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Does dark matter exist in our sun’s neighborhood?

Astronomers have grown convinced over decades that dark matter exists on the large scale of our universe. But what about our neighborhood of space?

In the 1930s, astronomers began to suspect that clusters of galaxies in our universe must be filled with a mysterious dark matter that kept the galaxy clusters from flying apart. This dark matter can’t be seen, even with telescopes. It doesn’t emit light. It doesn’t absorb light. But since the 1930s, astronomers have come to use the idea of dark matter to account for a large part of the total mass of the universe.

But what about our local area of space – the immediate vicinity in the neighborhood of our sun? Do astronomers know of dark matter that exists nearby?

Astronomers use the idea of dark matter to account for a substantial portion of the mass of our universe. An even greater amount of mass, they believe, is taken up with dark energy. Meanwhile, the visible stars and galaxies we see around us in space may be only a small part of the whole universe. Image via Wikimedia Commons.

When we speak of dark matter, we’re often speaking on a grand scale – the scale of our galaxy at least – and often the scale of the whole universe. But experts have been less sure how much dark matter there is in the neighborhood of our own Earth and sun. However, in 2012, European and Chinese astronomers said they found large amounts of dark matter near our sun.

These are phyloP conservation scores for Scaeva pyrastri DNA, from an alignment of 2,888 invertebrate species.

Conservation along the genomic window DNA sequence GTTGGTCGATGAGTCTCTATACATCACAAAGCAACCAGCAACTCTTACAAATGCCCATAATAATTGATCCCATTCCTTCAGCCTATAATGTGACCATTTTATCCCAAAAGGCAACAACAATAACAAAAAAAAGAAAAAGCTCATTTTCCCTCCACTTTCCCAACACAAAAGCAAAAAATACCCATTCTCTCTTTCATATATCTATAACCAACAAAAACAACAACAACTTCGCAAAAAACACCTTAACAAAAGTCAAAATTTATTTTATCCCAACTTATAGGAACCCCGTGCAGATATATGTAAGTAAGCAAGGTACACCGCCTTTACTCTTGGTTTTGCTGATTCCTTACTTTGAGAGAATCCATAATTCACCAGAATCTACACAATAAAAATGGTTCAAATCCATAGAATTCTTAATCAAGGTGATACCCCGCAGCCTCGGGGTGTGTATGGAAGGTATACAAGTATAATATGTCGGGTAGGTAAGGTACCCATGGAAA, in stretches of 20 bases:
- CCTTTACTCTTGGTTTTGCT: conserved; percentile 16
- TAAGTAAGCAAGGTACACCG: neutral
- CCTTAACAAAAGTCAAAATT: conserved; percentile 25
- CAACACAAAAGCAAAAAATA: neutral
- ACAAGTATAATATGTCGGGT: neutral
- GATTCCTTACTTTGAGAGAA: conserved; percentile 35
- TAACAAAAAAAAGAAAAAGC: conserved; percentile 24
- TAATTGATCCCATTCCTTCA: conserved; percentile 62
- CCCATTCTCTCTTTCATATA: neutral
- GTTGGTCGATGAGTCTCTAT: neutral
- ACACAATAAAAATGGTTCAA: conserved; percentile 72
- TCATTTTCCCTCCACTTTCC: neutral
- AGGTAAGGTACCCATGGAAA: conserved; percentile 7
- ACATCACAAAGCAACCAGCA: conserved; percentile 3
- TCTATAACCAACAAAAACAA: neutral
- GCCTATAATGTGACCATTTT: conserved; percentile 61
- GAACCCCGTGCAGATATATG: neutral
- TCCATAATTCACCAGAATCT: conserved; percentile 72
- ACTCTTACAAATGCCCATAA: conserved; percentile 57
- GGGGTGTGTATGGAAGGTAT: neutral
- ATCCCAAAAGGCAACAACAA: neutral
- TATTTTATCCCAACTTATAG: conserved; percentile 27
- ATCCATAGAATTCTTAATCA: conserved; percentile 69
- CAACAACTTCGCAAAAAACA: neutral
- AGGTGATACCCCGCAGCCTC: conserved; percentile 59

These astronomers developed a new way of measuring mass. They tested their technique first on a state-of-the-art simulation of our galaxy. The results suggested that, in the past, scientists have been underestimating the amount of dark matter in space. So the team adjusted their technique – and then applied it to real data – in this case, the known positions and velocities of thousands of orange dwarf stars near our sun.

Their work showed that dark matter almost definitely does exist – invisibly – in our sun’s vicinity.

Read more about this work from the Royal Astronomical Society

Strong gravitational lensing as observed by the Hubble Space Telescope in Abell 1689 indicates the presence of dark matter. This is just one piece of evidence – among many collected over decades – that dark matter exists on the large scale of our universe. Image via Wikipedia.

Bottom line: Astronomers have grown convinced over decades that dark matter exists on the large scale of our galaxy and universe. In 2012, astronomers in Europe and China found evidence for dark matter in the space near our sun.

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